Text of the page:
There are four main things we usually associate diamonds to when we see or hear about them. First, we think of how astonishing they would look on our partner’s fingers. Next, we all know diamonds are the hardest substance on Earth even though many of us have a misconception they are unbreakable (in truth they are!).
Also, some of us can relate to the industrial uses of diamonds as super heat sinks or drilling parts. And finally, most of us probably stereotype them with the high price tags pegged to diamond jewelry. Together, these four things may seem like they cover everything related to diamonds or do they not?
When was the last time you thought about the African people and miners who are getting their hands dirty in order for you to wear that beautiful engagement ring? As it turns out, mining for diamonds is one of the most resource-heavy and time-consuming process that companies have to invest their efforts in.
Even with all our technological advances and engineering tools, diamond mining still incorporates a certain level of art and science combined. So, let us also take a look some methods in which rough diamonds are extracted from the ground.
Before any actual mining even takes place, prospectors need to locate diamond sources first. To hit pay dirt and get to the larger sized rough crystals, geologists follow the trail of secondary diamond sources to determine where the primary sources of pipe deposits are.
Once the pipes are found and the presence of diamonds is proven true and profitable, shanks are inserted into the ground at the ore-bearing pipes and huge amounts of soil are extracted. In order to make mining efficient and effective, the raw rock and soil are typically not examined on-site.
Instead, they are transported to special plants where the ore is processed and the rough diamonds are extracted. Depending on how rich the ore is, a few hundred tons of ore might be sieved just to produce a single carat of gem quality rough diamonds.
Even after extraction, the precious gem is still far from being set in an engagement ring. Rough stones are then sorted into various gem-quality categories and industrial-specific grades. Thereafter, the roughs are sold, cut, polished and commercialized.
As you can imagine, the journey a rough diamond undergoes from its violent formation process to being mounted on an exquisite setting is long indeed and passes through many different channels.
Throughout the course of history, the Earth’s landscape had been constantly changing. Water, streams and rivers are the main drivers in the formation of secondary mining deposits as they can transport rough diamonds away from Kimberlite pipes to locations as far out as the ocean.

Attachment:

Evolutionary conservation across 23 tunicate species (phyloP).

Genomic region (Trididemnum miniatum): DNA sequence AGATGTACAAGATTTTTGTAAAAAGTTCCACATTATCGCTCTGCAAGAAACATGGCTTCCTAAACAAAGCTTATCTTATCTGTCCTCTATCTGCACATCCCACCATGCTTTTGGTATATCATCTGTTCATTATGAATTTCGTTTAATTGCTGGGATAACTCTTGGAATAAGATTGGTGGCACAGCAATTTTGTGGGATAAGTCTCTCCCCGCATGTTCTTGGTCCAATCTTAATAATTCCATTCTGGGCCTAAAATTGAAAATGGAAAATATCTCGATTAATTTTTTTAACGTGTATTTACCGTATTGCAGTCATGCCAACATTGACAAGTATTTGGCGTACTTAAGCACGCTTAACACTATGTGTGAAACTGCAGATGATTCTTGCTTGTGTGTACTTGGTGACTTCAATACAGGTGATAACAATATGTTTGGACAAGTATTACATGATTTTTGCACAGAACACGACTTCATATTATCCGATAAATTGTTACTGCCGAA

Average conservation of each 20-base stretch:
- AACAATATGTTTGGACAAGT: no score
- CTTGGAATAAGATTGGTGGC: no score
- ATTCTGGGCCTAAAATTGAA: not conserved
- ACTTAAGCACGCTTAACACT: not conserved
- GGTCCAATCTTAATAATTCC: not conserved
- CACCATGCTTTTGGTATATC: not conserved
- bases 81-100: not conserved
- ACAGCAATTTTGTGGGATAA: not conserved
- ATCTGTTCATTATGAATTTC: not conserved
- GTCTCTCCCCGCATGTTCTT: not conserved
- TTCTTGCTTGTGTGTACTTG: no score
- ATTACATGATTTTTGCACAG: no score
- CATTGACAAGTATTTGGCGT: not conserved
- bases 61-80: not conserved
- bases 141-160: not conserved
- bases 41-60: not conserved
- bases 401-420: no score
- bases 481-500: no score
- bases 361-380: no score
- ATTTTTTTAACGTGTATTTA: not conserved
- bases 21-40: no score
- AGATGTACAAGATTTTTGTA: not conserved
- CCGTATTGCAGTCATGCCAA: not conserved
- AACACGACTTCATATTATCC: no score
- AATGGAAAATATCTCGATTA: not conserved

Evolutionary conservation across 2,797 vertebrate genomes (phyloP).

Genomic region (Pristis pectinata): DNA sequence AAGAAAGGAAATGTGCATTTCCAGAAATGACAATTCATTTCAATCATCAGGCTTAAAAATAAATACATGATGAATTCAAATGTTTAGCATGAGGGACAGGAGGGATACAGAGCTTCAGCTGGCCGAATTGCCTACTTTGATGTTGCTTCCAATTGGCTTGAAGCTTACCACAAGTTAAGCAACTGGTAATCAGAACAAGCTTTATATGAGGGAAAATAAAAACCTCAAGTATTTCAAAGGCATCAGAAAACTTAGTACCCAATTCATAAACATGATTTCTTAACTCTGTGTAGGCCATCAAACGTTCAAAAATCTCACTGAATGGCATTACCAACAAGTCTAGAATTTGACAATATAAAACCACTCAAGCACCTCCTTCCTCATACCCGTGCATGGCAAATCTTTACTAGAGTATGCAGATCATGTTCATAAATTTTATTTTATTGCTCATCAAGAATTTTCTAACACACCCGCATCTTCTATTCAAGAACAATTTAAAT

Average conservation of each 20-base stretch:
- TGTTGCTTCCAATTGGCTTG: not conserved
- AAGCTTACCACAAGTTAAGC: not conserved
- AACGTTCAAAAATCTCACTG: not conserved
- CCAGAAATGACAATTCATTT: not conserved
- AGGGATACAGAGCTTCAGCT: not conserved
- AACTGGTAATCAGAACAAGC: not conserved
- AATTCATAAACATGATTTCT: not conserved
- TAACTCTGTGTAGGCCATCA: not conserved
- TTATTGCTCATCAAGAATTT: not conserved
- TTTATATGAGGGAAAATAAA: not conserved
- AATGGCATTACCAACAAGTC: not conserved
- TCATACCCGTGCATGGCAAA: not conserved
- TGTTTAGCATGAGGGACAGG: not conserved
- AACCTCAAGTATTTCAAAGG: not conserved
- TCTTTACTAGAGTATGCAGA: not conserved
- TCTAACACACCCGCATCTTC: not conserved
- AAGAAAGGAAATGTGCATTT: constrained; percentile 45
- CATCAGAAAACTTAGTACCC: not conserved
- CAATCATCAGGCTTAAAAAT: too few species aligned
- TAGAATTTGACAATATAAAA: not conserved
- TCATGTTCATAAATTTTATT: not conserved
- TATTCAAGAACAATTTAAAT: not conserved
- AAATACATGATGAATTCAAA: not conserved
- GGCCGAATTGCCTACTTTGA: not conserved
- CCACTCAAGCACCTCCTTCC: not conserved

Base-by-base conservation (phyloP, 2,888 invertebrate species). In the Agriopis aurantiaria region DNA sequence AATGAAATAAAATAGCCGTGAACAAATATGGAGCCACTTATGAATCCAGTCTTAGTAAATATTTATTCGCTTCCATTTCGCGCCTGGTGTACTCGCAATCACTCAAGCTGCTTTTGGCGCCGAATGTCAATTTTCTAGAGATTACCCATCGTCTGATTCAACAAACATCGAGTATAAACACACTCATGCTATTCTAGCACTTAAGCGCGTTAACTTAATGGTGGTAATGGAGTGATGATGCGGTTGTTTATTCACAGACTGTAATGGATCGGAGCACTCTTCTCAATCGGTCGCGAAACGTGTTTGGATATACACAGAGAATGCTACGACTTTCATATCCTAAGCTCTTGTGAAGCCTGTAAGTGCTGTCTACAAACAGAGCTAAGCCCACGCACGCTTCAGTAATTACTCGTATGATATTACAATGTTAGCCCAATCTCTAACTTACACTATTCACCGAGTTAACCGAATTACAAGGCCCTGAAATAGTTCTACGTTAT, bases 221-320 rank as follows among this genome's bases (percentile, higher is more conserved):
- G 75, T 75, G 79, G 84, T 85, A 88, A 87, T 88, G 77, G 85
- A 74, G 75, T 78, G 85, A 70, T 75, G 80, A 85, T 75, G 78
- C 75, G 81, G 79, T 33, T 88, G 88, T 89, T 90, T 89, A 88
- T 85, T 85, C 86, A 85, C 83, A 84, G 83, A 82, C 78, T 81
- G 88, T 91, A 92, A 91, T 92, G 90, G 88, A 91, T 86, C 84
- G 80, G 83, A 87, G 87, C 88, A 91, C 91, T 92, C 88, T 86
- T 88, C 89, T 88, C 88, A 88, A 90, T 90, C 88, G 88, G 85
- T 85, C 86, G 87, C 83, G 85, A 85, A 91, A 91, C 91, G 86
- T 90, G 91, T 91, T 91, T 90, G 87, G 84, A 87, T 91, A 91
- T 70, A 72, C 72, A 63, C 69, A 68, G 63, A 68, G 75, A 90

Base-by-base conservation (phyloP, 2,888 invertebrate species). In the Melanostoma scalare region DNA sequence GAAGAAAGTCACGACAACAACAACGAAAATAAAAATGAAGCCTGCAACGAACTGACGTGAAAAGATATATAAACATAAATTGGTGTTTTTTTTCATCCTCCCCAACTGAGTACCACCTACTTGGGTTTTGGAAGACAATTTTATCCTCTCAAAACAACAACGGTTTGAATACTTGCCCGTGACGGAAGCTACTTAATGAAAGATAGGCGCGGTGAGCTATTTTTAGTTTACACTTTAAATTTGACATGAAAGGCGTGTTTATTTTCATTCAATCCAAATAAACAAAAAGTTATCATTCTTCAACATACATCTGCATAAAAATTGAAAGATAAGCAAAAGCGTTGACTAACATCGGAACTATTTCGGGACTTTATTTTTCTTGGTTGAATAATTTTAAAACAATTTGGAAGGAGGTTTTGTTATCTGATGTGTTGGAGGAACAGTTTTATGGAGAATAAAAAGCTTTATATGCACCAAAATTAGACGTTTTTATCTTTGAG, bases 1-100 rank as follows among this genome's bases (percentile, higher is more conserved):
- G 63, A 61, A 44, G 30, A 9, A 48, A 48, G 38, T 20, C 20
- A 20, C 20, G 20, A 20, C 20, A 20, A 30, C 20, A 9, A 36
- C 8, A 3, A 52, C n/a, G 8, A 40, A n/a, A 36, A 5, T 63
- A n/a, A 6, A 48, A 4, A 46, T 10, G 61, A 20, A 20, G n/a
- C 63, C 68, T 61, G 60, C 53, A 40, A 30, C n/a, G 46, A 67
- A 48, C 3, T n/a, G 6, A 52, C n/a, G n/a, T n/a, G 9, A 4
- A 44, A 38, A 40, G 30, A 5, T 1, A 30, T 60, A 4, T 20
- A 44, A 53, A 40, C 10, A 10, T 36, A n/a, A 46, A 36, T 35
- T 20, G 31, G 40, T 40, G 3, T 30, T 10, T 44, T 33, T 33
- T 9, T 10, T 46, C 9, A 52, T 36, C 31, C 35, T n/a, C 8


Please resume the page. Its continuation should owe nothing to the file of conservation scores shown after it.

Another mining method that is frequently used is called alluvial mining. This type of mining is usually performed in areas of secondary deposits like riverbanks, beaches or even off-shore locations.
Alluvial mining involves the building of walls and the diversion of rivers. Once the water is emptied out and prevented from flowing into the area of interest, bulldozers can now be used to exploit the ground of the riverbank.
Usually, kimberlite ore can be found in depths of at least 15 meters. When the diamond-rich depth is reached, the raw material extracted from the ground is then transported to a special screening plant for further processing.
There’s another form of alluvial mining called artisanal mining. In essence, it is basically the same method employed by gold diggers which involves the screening and straining of mud. In the case of artisanal mining, the extraction process takes a longer time as low tech equipment and manual labor is usually involved. Compared to alluvial mining, the post-processing is shorter and a less resource-consuming task as diamonds are identified in situ of the work area.
Did you know that alluvial mining can cause serious deterioration and damage to our natural environment? You might have heard of the Big Hole (the Kimberley open mine) or the Jagersfontein Mine where some of the most famous diamonds in history had been unearthed.
Unknown to many people, these mines are also the biggest man-made holes and both of leave permanent scars on our planet’s surface which could be seen from space.
Largest man-made hole on Earth – The Kimberly open pit mine